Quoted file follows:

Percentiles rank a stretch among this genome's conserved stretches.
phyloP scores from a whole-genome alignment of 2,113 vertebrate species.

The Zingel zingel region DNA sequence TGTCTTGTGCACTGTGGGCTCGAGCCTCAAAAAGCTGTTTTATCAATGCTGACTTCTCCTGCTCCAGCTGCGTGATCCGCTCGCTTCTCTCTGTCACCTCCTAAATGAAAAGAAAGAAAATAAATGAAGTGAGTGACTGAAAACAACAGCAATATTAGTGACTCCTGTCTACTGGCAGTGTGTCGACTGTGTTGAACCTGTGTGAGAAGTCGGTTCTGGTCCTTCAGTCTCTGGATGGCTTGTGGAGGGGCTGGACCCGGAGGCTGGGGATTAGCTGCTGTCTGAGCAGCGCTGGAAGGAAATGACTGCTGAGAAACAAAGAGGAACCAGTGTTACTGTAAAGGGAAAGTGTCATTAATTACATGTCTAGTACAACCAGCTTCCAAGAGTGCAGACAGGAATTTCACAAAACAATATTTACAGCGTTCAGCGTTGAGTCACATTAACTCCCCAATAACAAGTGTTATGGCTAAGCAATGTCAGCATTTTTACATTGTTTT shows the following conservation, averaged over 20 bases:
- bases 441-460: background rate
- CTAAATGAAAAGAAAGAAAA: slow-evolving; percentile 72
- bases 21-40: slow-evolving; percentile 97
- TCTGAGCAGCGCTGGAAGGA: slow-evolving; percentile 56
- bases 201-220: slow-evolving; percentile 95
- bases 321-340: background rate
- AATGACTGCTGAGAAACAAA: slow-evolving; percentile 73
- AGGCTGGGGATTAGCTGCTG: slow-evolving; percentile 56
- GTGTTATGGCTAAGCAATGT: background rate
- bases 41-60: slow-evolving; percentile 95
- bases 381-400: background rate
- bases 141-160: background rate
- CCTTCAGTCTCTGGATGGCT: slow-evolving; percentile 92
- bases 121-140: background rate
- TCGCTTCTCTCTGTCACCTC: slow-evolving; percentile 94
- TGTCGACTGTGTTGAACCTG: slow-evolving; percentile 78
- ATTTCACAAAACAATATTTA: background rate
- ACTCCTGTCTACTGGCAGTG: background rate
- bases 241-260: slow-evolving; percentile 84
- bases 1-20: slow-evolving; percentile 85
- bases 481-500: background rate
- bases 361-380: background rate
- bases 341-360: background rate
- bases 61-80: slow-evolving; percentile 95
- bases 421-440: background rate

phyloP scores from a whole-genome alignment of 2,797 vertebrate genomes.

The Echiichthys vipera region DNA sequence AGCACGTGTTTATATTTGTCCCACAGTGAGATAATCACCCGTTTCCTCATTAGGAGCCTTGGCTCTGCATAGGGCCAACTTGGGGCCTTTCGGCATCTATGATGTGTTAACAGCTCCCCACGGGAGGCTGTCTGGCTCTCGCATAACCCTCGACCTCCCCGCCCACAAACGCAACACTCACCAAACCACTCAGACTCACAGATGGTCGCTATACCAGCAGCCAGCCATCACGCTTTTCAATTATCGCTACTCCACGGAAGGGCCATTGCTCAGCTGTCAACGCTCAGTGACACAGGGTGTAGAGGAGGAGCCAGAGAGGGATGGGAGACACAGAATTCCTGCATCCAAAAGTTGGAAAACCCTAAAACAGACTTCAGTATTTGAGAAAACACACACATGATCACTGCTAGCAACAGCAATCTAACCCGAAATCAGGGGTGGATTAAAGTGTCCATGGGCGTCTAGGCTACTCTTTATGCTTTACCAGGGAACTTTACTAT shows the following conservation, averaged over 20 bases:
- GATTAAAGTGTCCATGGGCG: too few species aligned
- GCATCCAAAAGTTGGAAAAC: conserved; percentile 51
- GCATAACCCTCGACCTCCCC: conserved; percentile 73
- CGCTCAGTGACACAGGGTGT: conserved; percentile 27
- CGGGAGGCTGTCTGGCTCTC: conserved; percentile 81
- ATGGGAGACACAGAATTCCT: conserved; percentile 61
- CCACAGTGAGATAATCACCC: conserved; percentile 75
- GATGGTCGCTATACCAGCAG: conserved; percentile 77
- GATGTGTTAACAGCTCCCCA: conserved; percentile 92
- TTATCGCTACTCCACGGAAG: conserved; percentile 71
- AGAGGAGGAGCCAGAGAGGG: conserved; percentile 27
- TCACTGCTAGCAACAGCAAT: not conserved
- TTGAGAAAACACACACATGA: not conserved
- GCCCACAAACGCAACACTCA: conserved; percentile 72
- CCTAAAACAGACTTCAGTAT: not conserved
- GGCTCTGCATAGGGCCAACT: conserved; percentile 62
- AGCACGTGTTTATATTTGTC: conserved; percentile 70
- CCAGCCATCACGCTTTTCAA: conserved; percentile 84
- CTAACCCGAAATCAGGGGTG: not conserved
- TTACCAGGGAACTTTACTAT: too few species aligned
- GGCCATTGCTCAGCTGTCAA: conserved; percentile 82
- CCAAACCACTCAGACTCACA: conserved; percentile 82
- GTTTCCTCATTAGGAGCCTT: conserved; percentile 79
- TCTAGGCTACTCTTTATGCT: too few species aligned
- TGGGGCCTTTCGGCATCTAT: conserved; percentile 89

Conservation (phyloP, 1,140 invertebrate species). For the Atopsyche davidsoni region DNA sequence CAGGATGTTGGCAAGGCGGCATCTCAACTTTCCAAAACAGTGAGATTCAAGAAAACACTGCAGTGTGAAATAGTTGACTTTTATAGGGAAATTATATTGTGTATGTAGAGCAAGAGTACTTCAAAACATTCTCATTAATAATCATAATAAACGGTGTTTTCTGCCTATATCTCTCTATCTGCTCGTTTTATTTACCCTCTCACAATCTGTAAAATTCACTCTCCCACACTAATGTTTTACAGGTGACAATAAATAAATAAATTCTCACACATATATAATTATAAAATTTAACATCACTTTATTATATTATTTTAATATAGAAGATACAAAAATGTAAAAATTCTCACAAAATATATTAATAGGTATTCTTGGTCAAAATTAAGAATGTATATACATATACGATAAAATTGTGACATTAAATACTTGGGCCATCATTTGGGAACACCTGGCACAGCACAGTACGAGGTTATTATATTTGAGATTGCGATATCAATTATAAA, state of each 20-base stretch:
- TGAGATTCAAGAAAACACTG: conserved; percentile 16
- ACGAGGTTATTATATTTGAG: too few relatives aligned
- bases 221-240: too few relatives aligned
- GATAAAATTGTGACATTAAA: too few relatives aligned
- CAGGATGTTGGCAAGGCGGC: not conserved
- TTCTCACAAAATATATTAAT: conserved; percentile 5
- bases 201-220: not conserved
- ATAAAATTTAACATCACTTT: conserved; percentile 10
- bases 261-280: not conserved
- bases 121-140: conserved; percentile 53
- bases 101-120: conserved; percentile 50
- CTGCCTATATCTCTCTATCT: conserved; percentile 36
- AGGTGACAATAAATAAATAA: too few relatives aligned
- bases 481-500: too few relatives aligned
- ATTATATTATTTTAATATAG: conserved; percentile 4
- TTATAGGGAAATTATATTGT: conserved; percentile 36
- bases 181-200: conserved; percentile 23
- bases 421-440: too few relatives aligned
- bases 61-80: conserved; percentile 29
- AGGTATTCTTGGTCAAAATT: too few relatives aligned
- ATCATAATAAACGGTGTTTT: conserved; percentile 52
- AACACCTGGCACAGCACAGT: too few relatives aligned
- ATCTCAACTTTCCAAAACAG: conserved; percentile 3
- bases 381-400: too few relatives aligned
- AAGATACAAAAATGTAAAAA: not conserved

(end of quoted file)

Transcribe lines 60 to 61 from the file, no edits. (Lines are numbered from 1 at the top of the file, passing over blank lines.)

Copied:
- GATAAAATTGTGACATTAAA: too few relatives aligned
- CAGGATGTTGGCAAGGCGGC: not conserved